Gone





Motionless in his saddle, save for an occasional restless stamp of his

horse, Bud Jessup waited patiently in front of the adobe shack at Las

Vegas camp. His face was serious and thoughtful, and his glance was fixed

on the open door through which came the broken, indistinguishable murmur

of Buck Stratton's voice. Once, thinking he heard an unusual sound, the

youngster turned his head alertly and stared westward through the shadows.

But a moment later his eyes flashed back to that narrow, black oblong, and

he resumed his uneasy pondering as to what Buck might possibly be finding

out.



Suddenly he gave a start as Stratton's voice, harsh, startled, came to him

distinctly.



"Mary! Mary! Why don't you answer? What's happened?"



The words were punctuated by a continuous rattle, and ended abruptly with

the clatter of metal against metal.



"Hell!" rasped Buck, in a hoarse, furious voice with an undercurrent of

keen apprehension that made Bud's nerves tingle. "The wire's been cut!"



An instant later he appeared, running. Snatching the reins, he gained the

saddle in a single bound, jerked his horse around, and was off across the

pasture.



"Come on!" he shouted back over one shoulder. "There's trouble at the

ranch."



Bud dug spurs into his cayuse and followed, but it was some minutes before

he managed to catch up with his friend.



"What is it?" he cried anxiously. "What's wrong? Have the Mannings--"



"They've gone, as I thought," snapped Stratton. "The two women are alone.

But that isn't the worst." A sudden spasm of uncontrolled fury rose in his

throat and choked him momentarily. "There's some one hidden in the loft

over the harness-room," he managed to finish hoarsely.



Bud stared at him in dismay. "Who the devil--"



"I don't know. She just got a glimpse of a--a face in the window while she

was closing up the kitchen."



"Do you suppose it's--Tex?"



"I don't know," retorted Buck through his clenched teeth. "What difference

does it make, anyhow? Some one hid there for a--a purpose. By God! What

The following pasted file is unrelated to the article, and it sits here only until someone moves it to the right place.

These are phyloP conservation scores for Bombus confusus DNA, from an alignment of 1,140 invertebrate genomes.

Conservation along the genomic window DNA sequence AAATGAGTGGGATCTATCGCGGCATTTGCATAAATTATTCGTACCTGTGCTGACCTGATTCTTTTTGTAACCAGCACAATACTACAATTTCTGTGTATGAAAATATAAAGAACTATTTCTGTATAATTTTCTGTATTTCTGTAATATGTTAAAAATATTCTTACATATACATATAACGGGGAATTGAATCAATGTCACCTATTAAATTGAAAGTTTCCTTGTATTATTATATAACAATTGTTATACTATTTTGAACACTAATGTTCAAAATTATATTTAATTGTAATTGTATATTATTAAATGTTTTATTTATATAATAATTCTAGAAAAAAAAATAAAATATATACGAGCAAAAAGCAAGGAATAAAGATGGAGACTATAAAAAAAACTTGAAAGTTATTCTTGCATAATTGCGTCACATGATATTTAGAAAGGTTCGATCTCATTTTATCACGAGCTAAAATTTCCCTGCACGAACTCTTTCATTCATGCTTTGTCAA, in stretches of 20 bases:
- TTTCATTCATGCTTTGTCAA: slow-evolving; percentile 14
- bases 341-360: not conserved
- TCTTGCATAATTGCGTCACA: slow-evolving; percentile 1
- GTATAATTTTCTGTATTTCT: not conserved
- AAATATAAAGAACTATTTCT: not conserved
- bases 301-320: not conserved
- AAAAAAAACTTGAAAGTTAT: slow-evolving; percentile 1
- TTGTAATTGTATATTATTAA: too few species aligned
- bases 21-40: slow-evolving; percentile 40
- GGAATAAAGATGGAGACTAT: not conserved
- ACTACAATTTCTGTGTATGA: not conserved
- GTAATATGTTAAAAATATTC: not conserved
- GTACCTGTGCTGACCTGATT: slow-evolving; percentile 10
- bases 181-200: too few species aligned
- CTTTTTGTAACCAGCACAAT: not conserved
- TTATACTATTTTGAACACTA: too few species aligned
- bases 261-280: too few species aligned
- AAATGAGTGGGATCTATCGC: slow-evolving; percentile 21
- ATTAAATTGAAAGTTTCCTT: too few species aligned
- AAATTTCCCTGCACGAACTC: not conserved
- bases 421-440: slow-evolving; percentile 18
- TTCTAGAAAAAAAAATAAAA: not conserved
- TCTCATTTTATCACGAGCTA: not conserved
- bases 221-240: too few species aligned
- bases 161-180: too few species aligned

fools we were not to make a search!"



"It seemed so darn sure they'd all beat it," faltered Bud. "Besides, I

don't guess any of us would of thought to look in that loft."



"Maybe not. It doesn't matter. We didn't." Stratton's voice was brittle.

"But if anything happens--"



"Have they locked up the whole house?" Jessup asked as Stratton paused.



"Yes, but what good'll that do with two able-bodied men set on getting in?

There isn't a door or shutter that wouldn't--"



"Two!" gasped Bud. "You didn't say--"



"Didn't I? It was just at the end. She was telling me about seeing the

face and locking up the house. Then all at once she broke off." Buck's

tone was calmer now, but it was the hard-won calm of determined will, and

every now and then there quivered through it a faint, momentary note that

told eloquently of the mingled dread and fury that were tearing his nerves

to pieces. "I asked what was the matter and she said to wait a minute. It

seemed like she stopped to listen for something. Then all of a sudden she

cried out that some one was riding up."



"It--it might not have been any of the gang," murmured Bud, voicing a hope

he did not feel.



"Who else would be likely to come at this time of night?" demanded

Stratton. "Lynch is on the outs with everybody around Perilla. They don't

go near the ranch unless they have to. It couldn't have been one of

Hardenberg's men; he's not expecting any one."



"Did--did she say anything else?" asked Jessup, after a brief pause.



Buck hesitated. "Only that she--was afraid, and wanted us to--come

quickly. Then the wire went dead as if it had been cut."



Silence fell, broken only by the thud of hoofs and the heavy breathing of

the two horses. Bud's slim, lithe figure had slumped a little in the

saddle, and his eyes were fixed unseeingly on the wide, flat sweep of

prairie unfolding before them, dim and mysterious under the brilliant

stars.



In his mind anxiety, rage, and apprehension contended with a dull, dead

hopelessness which lay upon his heart like lead. For something in Buck's

tone made him realize in a flash a situation which, strangely, he had

never even suspected. He wondered dully why he hadn't ever thought of it

before; perhaps because Buck was a new-comer who had seemed to see so

little of Mary Thorne. Probably, also, the very friendly manner of Stella

Manning had something to do with Jessup's blindness. But his eyes were

opened now, thoroughly and effectually, and for a space, how long or short

he never knew, he fought out his silent battle.



It ended in a victory. Down in his heart he knew that he had never really